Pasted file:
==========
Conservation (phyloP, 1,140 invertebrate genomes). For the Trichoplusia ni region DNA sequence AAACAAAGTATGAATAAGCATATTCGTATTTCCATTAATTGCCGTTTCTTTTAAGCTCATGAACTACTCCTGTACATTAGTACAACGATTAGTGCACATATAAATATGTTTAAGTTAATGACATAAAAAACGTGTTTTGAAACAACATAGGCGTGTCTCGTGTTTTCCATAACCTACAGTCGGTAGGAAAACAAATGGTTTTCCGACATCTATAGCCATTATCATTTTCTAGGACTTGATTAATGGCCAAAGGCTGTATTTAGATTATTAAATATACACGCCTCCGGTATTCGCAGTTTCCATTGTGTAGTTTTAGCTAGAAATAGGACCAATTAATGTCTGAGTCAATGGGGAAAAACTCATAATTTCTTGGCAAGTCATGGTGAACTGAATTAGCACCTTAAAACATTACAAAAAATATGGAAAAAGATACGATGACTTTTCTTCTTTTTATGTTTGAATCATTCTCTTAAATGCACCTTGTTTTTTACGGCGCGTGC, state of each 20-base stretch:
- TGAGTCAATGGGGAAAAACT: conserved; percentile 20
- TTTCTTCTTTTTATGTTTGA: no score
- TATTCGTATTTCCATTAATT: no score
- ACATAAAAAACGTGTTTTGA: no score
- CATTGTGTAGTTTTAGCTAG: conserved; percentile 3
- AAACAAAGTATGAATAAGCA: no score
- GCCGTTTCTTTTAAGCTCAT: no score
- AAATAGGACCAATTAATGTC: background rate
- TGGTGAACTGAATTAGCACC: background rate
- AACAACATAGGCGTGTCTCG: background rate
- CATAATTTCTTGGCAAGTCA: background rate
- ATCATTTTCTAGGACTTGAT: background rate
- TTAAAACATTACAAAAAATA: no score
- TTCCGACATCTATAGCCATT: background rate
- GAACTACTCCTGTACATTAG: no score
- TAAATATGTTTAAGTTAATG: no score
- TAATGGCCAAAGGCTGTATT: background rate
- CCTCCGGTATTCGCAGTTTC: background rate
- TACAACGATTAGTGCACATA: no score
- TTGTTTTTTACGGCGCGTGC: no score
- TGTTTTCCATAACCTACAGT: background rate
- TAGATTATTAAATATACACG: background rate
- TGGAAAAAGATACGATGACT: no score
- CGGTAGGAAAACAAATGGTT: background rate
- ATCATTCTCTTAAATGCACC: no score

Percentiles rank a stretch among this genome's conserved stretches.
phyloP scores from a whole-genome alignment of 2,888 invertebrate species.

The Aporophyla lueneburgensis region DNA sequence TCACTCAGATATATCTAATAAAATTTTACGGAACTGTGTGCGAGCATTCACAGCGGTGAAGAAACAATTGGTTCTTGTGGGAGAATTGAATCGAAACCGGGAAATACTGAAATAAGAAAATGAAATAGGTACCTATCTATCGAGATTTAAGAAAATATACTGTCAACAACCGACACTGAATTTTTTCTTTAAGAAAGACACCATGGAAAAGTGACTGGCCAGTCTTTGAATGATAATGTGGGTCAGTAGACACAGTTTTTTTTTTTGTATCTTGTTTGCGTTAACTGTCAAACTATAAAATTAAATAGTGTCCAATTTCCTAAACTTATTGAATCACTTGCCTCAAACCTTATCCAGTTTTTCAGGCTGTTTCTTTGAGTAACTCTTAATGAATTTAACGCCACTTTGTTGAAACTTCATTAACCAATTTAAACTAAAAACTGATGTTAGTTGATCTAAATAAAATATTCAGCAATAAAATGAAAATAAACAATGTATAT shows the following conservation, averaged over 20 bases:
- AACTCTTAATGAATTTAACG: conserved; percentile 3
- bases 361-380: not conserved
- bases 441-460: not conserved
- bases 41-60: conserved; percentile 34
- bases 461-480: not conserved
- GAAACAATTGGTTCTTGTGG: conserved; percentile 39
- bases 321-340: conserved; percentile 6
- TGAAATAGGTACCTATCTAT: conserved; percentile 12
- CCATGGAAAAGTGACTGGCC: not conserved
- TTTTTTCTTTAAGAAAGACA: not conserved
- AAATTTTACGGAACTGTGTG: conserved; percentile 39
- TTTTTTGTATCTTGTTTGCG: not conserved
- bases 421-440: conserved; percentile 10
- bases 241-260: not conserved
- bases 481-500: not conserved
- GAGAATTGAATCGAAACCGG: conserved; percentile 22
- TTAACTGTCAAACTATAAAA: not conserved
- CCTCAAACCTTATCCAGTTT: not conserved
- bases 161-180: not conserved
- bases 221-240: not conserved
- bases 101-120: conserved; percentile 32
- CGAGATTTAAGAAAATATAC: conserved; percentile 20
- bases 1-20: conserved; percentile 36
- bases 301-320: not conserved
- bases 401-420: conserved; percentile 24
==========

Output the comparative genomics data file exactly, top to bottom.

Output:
Conservation (phyloP, 1,140 invertebrate genomes). For the Trichoplusia ni region DNA sequence AAACAAAGTATGAATAAGCATATTCGTATTTCCATTAATTGCCGTTTCTTTTAAGCTCATGAACTACTCCTGTACATTAGTACAACGATTAGTGCACATATAAATATGTTTAAGTTAATGACATAAAAAACGTGTTTTGAAACAACATAGGCGTGTCTCGTGTTTTCCATAACCTACAGTCGGTAGGAAAACAAATGGTTTTCCGACATCTATAGCCATTATCATTTTCTAGGACTTGATTAATGGCCAAAGGCTGTATTTAGATTATTAAATATACACGCCTCCGGTATTCGCAGTTTCCATTGTGTAGTTTTAGCTAGAAATAGGACCAATTAATGTCTGAGTCAATGGGGAAAAACTCATAATTTCTTGGCAAGTCATGGTGAACTGAATTAGCACCTTAAAACATTACAAAAAATATGGAAAAAGATACGATGACTTTTCTTCTTTTTATGTTTGAATCATTCTCTTAAATGCACCTTGTTTTTTACGGCGCGTGC, state of each 20-base stretch:
- TGAGTCAATGGGGAAAAACT: conserved; percentile 20
- TTTCTTCTTTTTATGTTTGA: no score
- TATTCGTATTTCCATTAATT: no score
- ACATAAAAAACGTGTTTTGA: no score
- CATTGTGTAGTTTTAGCTAG: conserved; percentile 3
- AAACAAAGTATGAATAAGCA: no score
- GCCGTTTCTTTTAAGCTCAT: no score
- AAATAGGACCAATTAATGTC: background rate
- TGGTGAACTGAATTAGCACC: background rate
- AACAACATAGGCGTGTCTCG: background rate
- CATAATTTCTTGGCAAGTCA: background rate
- ATCATTTTCTAGGACTTGAT: background rate
- TTAAAACATTACAAAAAATA: no score
- TTCCGACATCTATAGCCATT: background rate
- GAACTACTCCTGTACATTAG: no score
- TAAATATGTTTAAGTTAATG: no score
- TAATGGCCAAAGGCTGTATT: background rate
- CCTCCGGTATTCGCAGTTTC: background rate
- TACAACGATTAGTGCACATA: no score
- TTGTTTTTTACGGCGCGTGC: no score
- TGTTTTCCATAACCTACAGT: background rate
- TAGATTATTAAATATACACG: background rate
- TGGAAAAAGATACGATGACT: no score
- CGGTAGGAAAACAAATGGTT: background rate
- ATCATTCTCTTAAATGCACC: no score

Percentiles rank a stretch among this genome's conserved stretches.
phyloP scores from a whole-genome alignment of 2,888 invertebrate species.

The Aporophyla lueneburgensis region DNA sequence TCACTCAGATATATCTAATAAAATTTTACGGAACTGTGTGCGAGCATTCACAGCGGTGAAGAAACAATTGGTTCTTGTGGGAGAATTGAATCGAAACCGGGAAATACTGAAATAAGAAAATGAAATAGGTACCTATCTATCGAGATTTAAGAAAATATACTGTCAACAACCGACACTGAATTTTTTCTTTAAGAAAGACACCATGGAAAAGTGACTGGCCAGTCTTTGAATGATAATGTGGGTCAGTAGACACAGTTTTTTTTTTTGTATCTTGTTTGCGTTAACTGTCAAACTATAAAATTAAATAGTGTCCAATTTCCTAAACTTATTGAATCACTTGCCTCAAACCTTATCCAGTTTTTCAGGCTGTTTCTTTGAGTAACTCTTAATGAATTTAACGCCACTTTGTTGAAACTTCATTAACCAATTTAAACTAAAAACTGATGTTAGTTGATCTAAATAAAATATTCAGCAATAAAATGAAAATAAACAATGTATAT shows the following conservation, averaged over 20 bases:
- AACTCTTAATGAATTTAACG: conserved; percentile 3
- bases 361-380: not conserved
- bases 441-460: not conserved
- bases 41-60: conserved; percentile 34
- bases 461-480: not conserved
- GAAACAATTGGTTCTTGTGG: conserved; percentile 39
- bases 321-340: conserved; percentile 6
- TGAAATAGGTACCTATCTAT: conserved; percentile 12
- CCATGGAAAAGTGACTGGCC: not conserved
- TTTTTTCTTTAAGAAAGACA: not conserved
- AAATTTTACGGAACTGTGTG: conserved; percentile 39
- TTTTTTGTATCTTGTTTGCG: not conserved
- bases 421-440: conserved; percentile 10
- bases 241-260: not conserved
- bases 481-500: not conserved
- GAGAATTGAATCGAAACCGG: conserved; percentile 22
- TTAACTGTCAAACTATAAAA: not conserved
- CCTCAAACCTTATCCAGTTT: not conserved
- bases 161-180: not conserved
- bases 221-240: not conserved
- bases 101-120: conserved; percentile 32
- CGAGATTTAAGAAAATATAC: conserved; percentile 20
- bases 1-20: conserved; percentile 36
- bases 301-320: not conserved
- bases 401-420: conserved; percentile 24